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Surge in diabetes can hamper India’s economic growth

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Mumbai: With diabetes affecting a large section of India’s population, the chronic health condition can adversely affect the country’s economic growth, experts have warned.

“The financial burden of diabetes on India over the next 10 years can increase drastically and threaten the productivity level of the workforce in the country and loss of national income,” said Dr. Avinash Phadke of SRL Diagnostics in Mumbai.

“Diabetes must be made a national health priority, else it will impact India’s growth as an emerging economy,” Phadke said.

A recent study from the University of East Anglia showed that it reduces people’s employment chances and wages around the world.

The study published earlier this year in the journal PharmacoEconomics looked into the economic impact of Type-II diabetes worldwide.

They were surprised to find not only a large cost burden in high-income countries but also in low and middle-income countries – where people with this disease and their families face high costs for treatment.

“Diabetes affects 382 million people worldwide, and that number is expected to grow to 592 million by 2035. It is a chronic disease that has spread widely in recent decades – not only in high-income countries, but also in many populous low and middle-income countries such as India and China,” said lead researcher Till Seuring.

Phadke said that diabetes is fast gaining the status of a potential epidemic in India with more than 62 million individuals currently diagnosed with the disease.

“It may affect 79.4 million individuals by 2030,” Phadke pointed out.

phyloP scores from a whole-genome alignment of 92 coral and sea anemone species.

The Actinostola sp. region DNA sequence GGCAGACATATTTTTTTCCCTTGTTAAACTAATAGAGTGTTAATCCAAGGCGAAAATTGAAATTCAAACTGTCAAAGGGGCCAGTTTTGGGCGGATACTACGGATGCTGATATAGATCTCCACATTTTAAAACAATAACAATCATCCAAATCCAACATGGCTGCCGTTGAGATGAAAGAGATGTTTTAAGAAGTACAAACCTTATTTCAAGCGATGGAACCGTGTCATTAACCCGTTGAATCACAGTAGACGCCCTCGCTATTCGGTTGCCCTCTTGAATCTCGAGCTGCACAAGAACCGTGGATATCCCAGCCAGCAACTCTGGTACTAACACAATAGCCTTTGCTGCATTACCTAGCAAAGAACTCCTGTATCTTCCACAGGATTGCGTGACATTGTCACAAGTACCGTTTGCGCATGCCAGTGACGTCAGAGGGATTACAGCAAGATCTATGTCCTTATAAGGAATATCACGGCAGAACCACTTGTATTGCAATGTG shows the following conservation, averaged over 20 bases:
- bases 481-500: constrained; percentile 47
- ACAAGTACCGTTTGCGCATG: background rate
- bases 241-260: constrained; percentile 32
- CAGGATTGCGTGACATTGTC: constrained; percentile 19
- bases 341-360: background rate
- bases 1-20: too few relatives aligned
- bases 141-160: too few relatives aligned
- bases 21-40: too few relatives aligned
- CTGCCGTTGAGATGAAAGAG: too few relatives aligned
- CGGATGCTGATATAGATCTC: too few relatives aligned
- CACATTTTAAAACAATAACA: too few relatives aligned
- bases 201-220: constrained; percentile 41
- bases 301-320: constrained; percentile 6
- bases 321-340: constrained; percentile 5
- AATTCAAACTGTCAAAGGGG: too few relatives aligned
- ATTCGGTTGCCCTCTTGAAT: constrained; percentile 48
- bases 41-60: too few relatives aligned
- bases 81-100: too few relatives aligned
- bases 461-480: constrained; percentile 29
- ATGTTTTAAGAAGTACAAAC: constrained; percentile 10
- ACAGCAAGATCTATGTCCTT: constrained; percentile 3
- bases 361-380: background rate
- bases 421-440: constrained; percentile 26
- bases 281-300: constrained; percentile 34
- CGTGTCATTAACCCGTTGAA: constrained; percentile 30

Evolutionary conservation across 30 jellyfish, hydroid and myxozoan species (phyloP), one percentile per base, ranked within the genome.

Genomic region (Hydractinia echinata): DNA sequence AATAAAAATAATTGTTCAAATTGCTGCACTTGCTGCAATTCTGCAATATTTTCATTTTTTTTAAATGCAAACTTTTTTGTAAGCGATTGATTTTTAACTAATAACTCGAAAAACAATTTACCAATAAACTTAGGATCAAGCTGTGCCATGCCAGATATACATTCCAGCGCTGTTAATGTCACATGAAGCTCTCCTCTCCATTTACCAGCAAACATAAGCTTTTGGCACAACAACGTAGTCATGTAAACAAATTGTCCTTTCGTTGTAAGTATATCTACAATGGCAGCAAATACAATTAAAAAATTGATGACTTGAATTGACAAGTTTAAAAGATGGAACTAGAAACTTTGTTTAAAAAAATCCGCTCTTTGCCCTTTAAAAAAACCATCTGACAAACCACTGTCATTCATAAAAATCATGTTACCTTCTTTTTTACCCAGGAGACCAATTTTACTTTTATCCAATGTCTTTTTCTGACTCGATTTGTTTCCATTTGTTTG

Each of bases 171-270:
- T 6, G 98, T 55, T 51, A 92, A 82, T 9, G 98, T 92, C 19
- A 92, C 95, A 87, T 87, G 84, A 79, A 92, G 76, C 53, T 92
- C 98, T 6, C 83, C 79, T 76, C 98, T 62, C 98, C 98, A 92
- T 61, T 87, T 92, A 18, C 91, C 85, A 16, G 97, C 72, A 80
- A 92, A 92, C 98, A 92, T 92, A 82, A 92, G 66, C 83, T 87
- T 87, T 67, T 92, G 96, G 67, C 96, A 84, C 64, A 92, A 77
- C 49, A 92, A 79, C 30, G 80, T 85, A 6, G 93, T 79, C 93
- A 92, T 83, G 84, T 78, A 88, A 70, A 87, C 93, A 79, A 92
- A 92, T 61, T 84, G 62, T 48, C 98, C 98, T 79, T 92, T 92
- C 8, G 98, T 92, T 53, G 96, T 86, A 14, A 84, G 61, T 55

(IANS)

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Africa: Initiative Aims to Expand Diabetes Treatment

Diabetes, a disease that once mainly affected rich countries, is now most prevalent in low-and-middle-income countries

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Africa, Initiative, Diabetes
A blood sugare analyser and an insulin syringe are seen on a table, Nov. 13, 2019. (Photo: Diaa Bekheet) VOA

On the eve of World Diabetes Day, November 14, the World Health Organization is launching a new initiative it believes will allow greater access to life-saving insulin at lower prices for a greater number of people suffering from diabetes.Africa

More than 420 million people globally suffer from diabetes and are in need of insulin to stay alive.  Diabetes, a disease that once mainly affected rich countries, is now most prevalent in low-and-middle-income countries.

There is an ample supply of insulin on the world market.   But the medication is costly and unaffordable for most people in developing countries.  The World Health Organization says it believes its first-ever insulin prequalification program will make the life-saving treatment widely available to poor people at dramatically lower prices.

The prequalification program is a tool for assessing the quality, safety and efficacy of a medicine.  Emer Cooke, director of regulation of medicines and other health technologies at the WHO, says anyone who buys a WHO prequalified medication can be sure that the product is safe and effective.

Africa, Initiative, Diabetes
More than 420 million people globally suffer from diabetes and are in need of insulin to stay alive. Pixabay

“We hope that by increasing the number of quality suppliers of insulin there will be a broader price range to cater for less-resourced health systems,” said Cooke.  “We are also confident that competition will bring prices down.  That way countries will have a greater choice of products that are more affordable.”

Three manufacturers control most of the global market for insulin.  They set prices that are prohibitive for many people and countries.  In the United States, the average price for a month’s supply of insulin is around $450.

In the lead-up to this launch, the World Health Organization collected data from 24 countries in four regions of the world.  In some countries, the data show a month’s supply of insulin could cost between 15 and 22 percent of a worker’s take home pay.

Diabetes is the seventh leading cause of death.  It can lead to costly and debilitating complications, such as heart attacks, stroke, kidney failure, blindness and lower limb amputations.

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Overweight and obesity, as well as physical inactivity are major risk factors for type 2 diabetes, the most common type of diabetes.  The disease is treatable with insulin and often preventable with a change of lifestyle that involves better diet and more exercise. (VOA)